DaveS wrote:AA+ Still ain't bad. I think anyone who watched the spectacle leading up to the debt limit has to be thinking, gosh they almost defaulted. I think anyone considering buying US debt has to factor in a new risk. Maybe a future Congress will decide not to allow payment of US Debt. I have been posting about that concern all week. Dave

That political risk is the main reason they downgraded
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Postby nisiprius » Fri Aug 05, 2011 9:08 pm

We'll see what the effect is. I rather imagine that entities that buy huge quantities of Treasuries make their own judgments. I suppose interest rates will rise, but how much? I suppose Vanguard Total Bond Market will fall, but how much?

One effect will be that textbook authors will scramble to find some proper verbiage to refer to a synthetic "riskless asset," like a geometric point or the square root of minus one, rather than conveniently identifying them with Treasuries.

I'm not worrying, Treasuries are solid as the Old Man of the Mountains.

In tomorrow's headlines:

"SEC revokes Standard & Poor's status as NRSRO" :)
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Postby Cherokee8215 » Fri Aug 05, 2011 9:08 pm

Abciximab wrote:Attention all young investors:

Now is not the time to talk about how much time you have left and what a wonderful buying opportunity this may be. After all, you don't know what this means to you either. Just keep in mind that there are a lot of people that will be impacted by this in a big way. Please don't be smug about your situation right now.


I am a "young" investor and I agree with you 100%. While I'm sure it's with good intentions, the "I love it when stocks crash, I get to buy cheaper!" smugness that has been present on here the past day or two is not needed. Even older investors with appropriate AA's are affected by market declines. And young investors who are ahead of the game by having saved a lot over their short careers have seen their balances decline. We just need to convince each other to stay the course, not try to see who is the "winner" in the decline in prices, ala accumulator vs. retiree.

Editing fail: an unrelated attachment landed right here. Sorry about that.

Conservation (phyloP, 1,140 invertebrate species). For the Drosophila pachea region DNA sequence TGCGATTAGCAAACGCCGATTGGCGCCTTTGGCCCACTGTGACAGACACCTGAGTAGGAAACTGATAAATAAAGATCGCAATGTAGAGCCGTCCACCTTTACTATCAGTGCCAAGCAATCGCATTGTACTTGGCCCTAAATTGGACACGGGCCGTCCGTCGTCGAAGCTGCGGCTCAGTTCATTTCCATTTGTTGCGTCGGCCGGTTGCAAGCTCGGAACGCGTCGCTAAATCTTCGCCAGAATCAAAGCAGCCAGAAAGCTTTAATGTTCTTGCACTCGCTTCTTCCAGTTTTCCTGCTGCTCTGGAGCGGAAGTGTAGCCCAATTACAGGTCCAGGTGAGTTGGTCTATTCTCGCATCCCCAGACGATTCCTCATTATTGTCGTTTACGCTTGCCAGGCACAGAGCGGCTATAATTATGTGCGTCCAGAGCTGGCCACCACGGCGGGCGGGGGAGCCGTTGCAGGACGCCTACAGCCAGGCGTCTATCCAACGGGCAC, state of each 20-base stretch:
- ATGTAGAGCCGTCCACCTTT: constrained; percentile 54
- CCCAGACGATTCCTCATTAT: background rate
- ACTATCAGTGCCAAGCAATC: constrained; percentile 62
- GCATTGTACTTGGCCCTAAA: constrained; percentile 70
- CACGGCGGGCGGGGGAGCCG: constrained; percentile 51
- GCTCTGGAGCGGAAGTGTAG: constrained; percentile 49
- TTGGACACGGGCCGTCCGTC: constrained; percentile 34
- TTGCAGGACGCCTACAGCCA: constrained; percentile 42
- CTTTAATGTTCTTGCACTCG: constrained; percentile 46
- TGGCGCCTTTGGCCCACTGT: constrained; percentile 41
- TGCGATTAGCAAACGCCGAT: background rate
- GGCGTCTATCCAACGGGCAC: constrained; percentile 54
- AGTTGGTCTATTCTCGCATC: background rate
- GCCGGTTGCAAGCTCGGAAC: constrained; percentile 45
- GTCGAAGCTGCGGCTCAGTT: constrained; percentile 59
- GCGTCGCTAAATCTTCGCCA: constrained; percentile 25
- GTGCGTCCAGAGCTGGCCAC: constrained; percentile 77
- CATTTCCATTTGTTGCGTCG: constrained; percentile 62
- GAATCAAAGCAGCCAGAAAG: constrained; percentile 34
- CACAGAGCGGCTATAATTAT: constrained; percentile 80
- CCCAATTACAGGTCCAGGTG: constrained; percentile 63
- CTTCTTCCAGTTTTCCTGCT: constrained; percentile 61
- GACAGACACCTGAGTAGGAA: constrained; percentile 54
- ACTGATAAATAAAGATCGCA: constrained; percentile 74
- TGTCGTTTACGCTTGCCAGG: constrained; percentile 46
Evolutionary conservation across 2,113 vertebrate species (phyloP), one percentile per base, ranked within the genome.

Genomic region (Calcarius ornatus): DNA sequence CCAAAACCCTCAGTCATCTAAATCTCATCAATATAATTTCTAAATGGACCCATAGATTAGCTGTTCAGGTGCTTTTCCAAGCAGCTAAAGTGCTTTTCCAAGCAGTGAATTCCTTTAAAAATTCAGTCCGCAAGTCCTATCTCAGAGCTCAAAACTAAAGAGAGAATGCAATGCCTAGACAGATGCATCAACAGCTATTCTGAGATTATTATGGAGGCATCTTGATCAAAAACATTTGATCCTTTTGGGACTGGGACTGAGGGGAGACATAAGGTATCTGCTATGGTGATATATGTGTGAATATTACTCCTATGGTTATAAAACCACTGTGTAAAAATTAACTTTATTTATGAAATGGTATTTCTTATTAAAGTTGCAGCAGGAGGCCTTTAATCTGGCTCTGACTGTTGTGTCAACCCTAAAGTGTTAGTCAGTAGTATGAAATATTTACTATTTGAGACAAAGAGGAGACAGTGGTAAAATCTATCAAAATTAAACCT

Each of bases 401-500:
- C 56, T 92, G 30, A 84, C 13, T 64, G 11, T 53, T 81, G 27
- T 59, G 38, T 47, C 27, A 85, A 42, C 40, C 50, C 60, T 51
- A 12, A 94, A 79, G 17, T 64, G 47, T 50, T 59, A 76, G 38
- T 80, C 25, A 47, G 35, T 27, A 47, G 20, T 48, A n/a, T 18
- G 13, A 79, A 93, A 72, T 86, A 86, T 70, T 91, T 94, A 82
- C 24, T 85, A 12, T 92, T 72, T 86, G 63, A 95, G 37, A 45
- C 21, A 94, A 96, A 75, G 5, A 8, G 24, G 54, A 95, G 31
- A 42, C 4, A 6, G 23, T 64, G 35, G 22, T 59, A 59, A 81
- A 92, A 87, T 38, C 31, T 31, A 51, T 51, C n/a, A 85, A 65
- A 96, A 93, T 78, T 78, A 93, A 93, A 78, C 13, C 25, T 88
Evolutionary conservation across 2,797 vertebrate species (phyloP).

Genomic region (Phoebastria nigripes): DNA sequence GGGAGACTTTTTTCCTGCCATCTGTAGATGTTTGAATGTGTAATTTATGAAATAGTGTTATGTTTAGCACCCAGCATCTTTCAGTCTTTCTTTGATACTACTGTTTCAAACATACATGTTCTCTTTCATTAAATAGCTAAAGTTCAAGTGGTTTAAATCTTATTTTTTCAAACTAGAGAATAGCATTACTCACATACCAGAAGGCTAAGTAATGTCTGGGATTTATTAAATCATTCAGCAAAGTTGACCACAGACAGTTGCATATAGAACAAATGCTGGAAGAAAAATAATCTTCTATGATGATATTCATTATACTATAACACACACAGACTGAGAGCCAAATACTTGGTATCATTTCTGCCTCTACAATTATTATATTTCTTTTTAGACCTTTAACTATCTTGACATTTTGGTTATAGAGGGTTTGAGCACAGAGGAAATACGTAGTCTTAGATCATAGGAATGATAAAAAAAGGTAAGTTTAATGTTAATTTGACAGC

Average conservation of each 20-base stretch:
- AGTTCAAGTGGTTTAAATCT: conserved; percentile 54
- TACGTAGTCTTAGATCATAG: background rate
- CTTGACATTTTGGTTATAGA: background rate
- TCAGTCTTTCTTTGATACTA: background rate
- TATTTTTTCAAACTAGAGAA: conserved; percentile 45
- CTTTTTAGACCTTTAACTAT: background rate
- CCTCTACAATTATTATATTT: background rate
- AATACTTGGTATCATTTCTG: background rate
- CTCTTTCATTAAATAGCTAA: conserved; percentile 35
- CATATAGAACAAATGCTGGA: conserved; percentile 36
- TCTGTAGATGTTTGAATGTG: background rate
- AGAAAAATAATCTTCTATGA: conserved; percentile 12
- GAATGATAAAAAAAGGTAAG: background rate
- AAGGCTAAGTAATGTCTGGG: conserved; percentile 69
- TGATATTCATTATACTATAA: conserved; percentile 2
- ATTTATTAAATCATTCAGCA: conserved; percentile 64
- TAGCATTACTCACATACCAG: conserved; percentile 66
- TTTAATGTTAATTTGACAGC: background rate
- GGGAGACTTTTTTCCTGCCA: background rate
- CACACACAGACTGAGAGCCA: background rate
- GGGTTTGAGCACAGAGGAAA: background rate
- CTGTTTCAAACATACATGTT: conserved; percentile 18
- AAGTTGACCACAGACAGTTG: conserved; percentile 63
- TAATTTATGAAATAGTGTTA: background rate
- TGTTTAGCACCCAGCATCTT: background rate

Personally, I probably have more saved/invested than most 30-ish folks, am pretty ticked off about the decline in my accounts, and don't care one bit if this presents a "buying opportunity" or chance to pick up things cheaper. It may be a benefit to accumulate at cheaper prices, but it does not dull the pain of the decline in what you currently have. I don't care if you're 25 or 85, it's true. I feel my asset allocation (about 75% equities, remainder bonds/cash) helps me sleep at night but I still get pissed when stocks crash.
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Postby word » Fri Aug 05, 2011 9:08 pm

Well, suppose I should anticipate hitting my rebalancing band on Monday.
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Postby tbradnc » Fri Aug 05, 2011 9:11 pm

I would be *extremely* interested in what anyone thinks about this:

http://etfdailynews.com/2011/07/25/inve ... ed-states/

Article dated July 25th, 2011 - Someone dropped a bomb on the bond market Thursday – a $1 billion Armageddon trade betting the United States will lose its AAA credit rating.

In one moment, an invisible trader placed a single trade that moved the most liquid debt market in the world.
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Postby stevewolfe » Fri Aug 05, 2011 9:12 pm

Having rebalanced today...
I should've known this was coming...
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Postby Beagler » Fri Aug 05, 2011 9:12 pm

Would love to hear Mel's opinion if this wil affect TIPS.
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Postby Abciximab » Fri Aug 05, 2011 9:12 pm

charityneedshelp wrote:
Abciximab wrote:Remember: "Buy when there's blood in the streets, even if the blood is your own"... hopefully we don't bleed out trying to catch all these falling knives. (How many catch phrases can I use to make myself feel better?) Yikes.


Abciximab, there is no blood on the streets in treasuries now. The rates are near historic lows. Are you saying now is the time to buy bonds?


I was talking about what will presumably happen to stocks on Monday. I don't really know what this means to bonds. Will outstanding federal bonds suddenly be worth less because of the increased "risk" from the downgrade? I honestly don't know. I just know I have no idea what to expect next week; bedlam more than likely.
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Postby richard » Fri Aug 05, 2011 9:12 pm

nisiprius wrote:We'll see what the effect is. I rather imagine that entities that buy huge quantities of Treasuries make their own judgments.

The typical value of ratings is that they spend time analyzing issues so that others don't have to.

US treasuries are the most liquid and widely traded securities there are. US finances are rather heavily publicized and analyzed. Hard to see how S&P brings anything to the table or why anyone would trust their judgment more than the bond market's judgment.

On the other hand, the downgrade increases general nervousness, which can not help in this environment.
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Postby Indices » Fri Aug 05, 2011 9:17 pm